This afternoon an upstart, young Pacers team will face the favorites for the NBA Championship and perhaps the most high-profile sports team of the past ten years. It’s an exciting time for anyone with any stake in the Pacers’ organization. But one man has an exceptional amount to gain in this series: Roy Hibbert.
Hibbert will be a restricted free agent this offseason, which means that the Pacers will have an opportunity to re-sign him no matter what other front offices offer but also a possibility another franchise will sign him to an offer sheet so large that Indiana allows him to walk away.
There are a couple reasons why a lot of GMs will be watching this series and figuring out how to convince their boss to go after Mr. Hibbet. Perhaps the most important reason is pretty simple: He is 7’2 and 260 pounds. People with Hibbert’s size are, quite frankly, uncommon on this planet. This is a league where size pays. This year alone, Kwame Brown made $6.8 million, DeSagana Diop made $6.9 million, Hasheem Thabeet made $5.1 million and past-their-primes Mehmet Okur and Marcus Camby made a combined $23 million. All for only the 2011-2012 season.
Hibbert’s size, particularly when you add in his skill set, not only represents something that virtually all NBA teams lack; it represents something the Miami Heat lack. For all of the immense talent wearing a Miami Heat jersey, they do not have someone like him. Jalen Rose likes to say that there are only a couple of centers in the modern NBA that “can walk and chew gum at the same time.” It seems safe to say that Hibbert is one of those players. Avi Friedman recently did an excellent job of acknowledging the defensive impact of Hibbert while touching on his potential for offense.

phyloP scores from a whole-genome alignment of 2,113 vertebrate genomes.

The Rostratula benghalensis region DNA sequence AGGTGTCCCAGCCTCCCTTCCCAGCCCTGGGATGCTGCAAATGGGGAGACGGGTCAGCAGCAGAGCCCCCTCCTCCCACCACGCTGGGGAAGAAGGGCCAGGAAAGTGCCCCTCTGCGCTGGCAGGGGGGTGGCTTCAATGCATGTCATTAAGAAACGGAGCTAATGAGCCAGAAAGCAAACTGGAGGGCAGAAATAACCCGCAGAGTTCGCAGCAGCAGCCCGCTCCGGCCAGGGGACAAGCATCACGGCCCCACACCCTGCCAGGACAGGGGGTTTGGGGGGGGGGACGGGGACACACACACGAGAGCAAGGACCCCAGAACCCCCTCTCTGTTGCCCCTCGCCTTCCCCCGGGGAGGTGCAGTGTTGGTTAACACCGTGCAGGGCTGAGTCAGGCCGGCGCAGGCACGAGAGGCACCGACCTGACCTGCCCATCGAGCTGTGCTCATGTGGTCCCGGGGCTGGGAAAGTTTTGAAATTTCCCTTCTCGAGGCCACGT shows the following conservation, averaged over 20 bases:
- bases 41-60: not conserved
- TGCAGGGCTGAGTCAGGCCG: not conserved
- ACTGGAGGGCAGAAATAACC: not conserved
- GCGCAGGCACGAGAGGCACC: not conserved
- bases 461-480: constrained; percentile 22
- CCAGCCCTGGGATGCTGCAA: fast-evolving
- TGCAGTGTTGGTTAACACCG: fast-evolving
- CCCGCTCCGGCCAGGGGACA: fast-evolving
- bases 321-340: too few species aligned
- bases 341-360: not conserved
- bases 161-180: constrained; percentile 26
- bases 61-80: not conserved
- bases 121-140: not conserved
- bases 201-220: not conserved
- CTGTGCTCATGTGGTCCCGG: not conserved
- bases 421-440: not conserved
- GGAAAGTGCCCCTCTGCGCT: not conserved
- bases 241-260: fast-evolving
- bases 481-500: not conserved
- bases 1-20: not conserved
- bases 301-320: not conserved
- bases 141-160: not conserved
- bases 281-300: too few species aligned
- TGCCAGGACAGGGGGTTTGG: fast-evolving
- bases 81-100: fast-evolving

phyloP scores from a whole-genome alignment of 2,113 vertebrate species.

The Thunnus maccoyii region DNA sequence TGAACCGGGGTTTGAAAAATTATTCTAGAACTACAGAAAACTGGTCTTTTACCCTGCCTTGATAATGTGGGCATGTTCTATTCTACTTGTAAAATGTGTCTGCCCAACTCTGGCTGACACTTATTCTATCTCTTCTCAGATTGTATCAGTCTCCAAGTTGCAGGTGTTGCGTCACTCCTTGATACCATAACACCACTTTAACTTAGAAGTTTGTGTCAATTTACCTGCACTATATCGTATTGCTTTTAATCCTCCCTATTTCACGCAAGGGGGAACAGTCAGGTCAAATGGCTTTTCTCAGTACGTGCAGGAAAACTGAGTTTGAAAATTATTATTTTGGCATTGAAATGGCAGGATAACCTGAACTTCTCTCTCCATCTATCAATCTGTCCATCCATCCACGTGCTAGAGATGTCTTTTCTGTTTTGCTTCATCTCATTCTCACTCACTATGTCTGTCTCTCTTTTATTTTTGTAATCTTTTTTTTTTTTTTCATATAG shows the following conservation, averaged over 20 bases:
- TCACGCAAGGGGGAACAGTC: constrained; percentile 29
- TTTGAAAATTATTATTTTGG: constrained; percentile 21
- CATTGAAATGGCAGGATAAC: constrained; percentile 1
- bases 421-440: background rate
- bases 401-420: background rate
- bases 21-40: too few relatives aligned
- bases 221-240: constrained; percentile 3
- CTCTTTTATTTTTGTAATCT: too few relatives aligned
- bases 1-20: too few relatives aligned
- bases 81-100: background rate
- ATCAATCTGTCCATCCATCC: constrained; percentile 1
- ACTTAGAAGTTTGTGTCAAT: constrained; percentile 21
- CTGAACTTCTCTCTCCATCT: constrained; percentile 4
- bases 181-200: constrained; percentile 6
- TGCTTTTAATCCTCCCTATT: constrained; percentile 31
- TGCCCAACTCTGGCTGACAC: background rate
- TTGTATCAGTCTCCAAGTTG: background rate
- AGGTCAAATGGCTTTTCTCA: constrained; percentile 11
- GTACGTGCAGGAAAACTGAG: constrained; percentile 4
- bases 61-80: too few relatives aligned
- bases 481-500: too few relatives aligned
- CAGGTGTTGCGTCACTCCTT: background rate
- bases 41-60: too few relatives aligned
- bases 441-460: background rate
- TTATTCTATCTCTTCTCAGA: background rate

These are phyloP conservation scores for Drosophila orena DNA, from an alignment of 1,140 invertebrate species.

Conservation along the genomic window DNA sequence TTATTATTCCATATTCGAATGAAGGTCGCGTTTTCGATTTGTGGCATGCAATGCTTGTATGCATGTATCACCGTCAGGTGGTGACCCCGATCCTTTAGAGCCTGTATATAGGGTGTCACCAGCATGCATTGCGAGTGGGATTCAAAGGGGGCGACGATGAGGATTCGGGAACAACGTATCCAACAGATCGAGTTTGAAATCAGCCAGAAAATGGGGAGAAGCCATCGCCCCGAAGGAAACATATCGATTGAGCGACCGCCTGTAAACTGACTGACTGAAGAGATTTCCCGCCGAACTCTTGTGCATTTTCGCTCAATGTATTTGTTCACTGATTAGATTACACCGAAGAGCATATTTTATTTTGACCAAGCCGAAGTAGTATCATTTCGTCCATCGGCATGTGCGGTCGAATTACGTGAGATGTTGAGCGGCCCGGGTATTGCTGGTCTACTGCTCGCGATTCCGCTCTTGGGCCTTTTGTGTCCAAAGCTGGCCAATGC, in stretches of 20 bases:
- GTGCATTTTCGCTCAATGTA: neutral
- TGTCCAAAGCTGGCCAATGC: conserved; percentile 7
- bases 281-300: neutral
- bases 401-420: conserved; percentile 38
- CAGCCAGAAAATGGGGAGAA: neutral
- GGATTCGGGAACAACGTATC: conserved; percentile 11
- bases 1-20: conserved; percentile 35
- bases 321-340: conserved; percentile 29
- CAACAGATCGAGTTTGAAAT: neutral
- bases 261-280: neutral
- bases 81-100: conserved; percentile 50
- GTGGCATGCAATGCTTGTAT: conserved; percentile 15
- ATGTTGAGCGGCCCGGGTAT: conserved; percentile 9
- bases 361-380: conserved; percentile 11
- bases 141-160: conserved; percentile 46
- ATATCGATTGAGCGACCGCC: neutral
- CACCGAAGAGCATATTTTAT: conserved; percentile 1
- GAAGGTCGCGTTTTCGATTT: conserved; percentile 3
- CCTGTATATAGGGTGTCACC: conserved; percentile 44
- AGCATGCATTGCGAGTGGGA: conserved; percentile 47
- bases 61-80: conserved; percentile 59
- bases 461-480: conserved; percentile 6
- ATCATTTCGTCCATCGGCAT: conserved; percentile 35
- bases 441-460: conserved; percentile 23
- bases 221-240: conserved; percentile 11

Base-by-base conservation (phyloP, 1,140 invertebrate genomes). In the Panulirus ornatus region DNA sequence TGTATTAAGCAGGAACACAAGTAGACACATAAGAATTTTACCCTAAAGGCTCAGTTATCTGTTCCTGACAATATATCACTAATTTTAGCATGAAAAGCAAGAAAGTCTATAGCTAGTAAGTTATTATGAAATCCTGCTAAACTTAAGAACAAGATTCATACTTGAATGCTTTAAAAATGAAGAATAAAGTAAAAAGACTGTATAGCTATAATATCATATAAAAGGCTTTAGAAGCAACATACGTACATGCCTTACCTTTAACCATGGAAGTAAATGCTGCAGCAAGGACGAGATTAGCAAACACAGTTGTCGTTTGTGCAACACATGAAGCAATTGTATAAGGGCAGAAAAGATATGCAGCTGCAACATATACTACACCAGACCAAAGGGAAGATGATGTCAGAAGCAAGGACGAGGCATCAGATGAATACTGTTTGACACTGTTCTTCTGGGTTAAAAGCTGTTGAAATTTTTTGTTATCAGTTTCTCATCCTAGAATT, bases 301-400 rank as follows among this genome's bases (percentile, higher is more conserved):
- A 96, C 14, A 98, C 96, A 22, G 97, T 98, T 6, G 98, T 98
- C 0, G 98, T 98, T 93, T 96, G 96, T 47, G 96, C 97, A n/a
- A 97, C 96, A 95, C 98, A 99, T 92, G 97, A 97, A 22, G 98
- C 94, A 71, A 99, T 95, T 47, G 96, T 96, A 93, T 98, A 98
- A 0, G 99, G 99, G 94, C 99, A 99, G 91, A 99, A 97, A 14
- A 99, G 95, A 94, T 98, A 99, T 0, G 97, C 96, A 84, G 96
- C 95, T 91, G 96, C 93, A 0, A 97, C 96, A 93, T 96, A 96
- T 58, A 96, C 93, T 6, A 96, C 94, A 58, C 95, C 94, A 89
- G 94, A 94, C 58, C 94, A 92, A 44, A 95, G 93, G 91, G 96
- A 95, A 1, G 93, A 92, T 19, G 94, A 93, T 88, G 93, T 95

Hibbert had trouble against the Heat this season, but he showed flashes of great offensive execution and aggression. Against Miami’s center-by-committee strategy, Hibbert still has potential to average 20 points and 10 rebounds per game. And these, proponent argue, are averages that are attainable for Hibbert over entire seasons. He may always have the issue of being slow-footed considering his size. His offensive moves may be substantially slower than those of, say, Dwight Howard, but I do not think this is a particularly fair criticism considering the man has improved as a player each of his first three seasons. Hibbert has given every Pacer fan a reason to believe that he has a great work ethic even if he will never erase some of his innate limitations.
And that brings us to the last reason Hibbert might prove to be a great candidate for a large contract: his character.
It’s tough being a big man in the NBA and never-will-bes like Kwame Brown and Hasheem Thabeet as well as budding stars DeMarcus Cousins and Andrew Bynum can be added to a long list of players who have proven that immaturity makes the job that much harder. Roy Hibbert is not immature. He’s committed to becoming better.
Regardless of what happens in this Eastern Conference semi-finals, Roy may sign an offer sheet somewhere for a lot of money. But if Hibbert plays to his potential and helps the Pacers beat the Heat, or push them to their limit, then you can rest assure that he will make himself a considerable amount of money.
And at that point, the Pacers will have some decisions to make. But that is the future, and we are in a pretty exciting time right now. Hopefully Hibbert can take steps towards meeting people’s expectations for him and it just might help the Pacers exceed most people’s expectations for them.
Topics: Roy Hibbert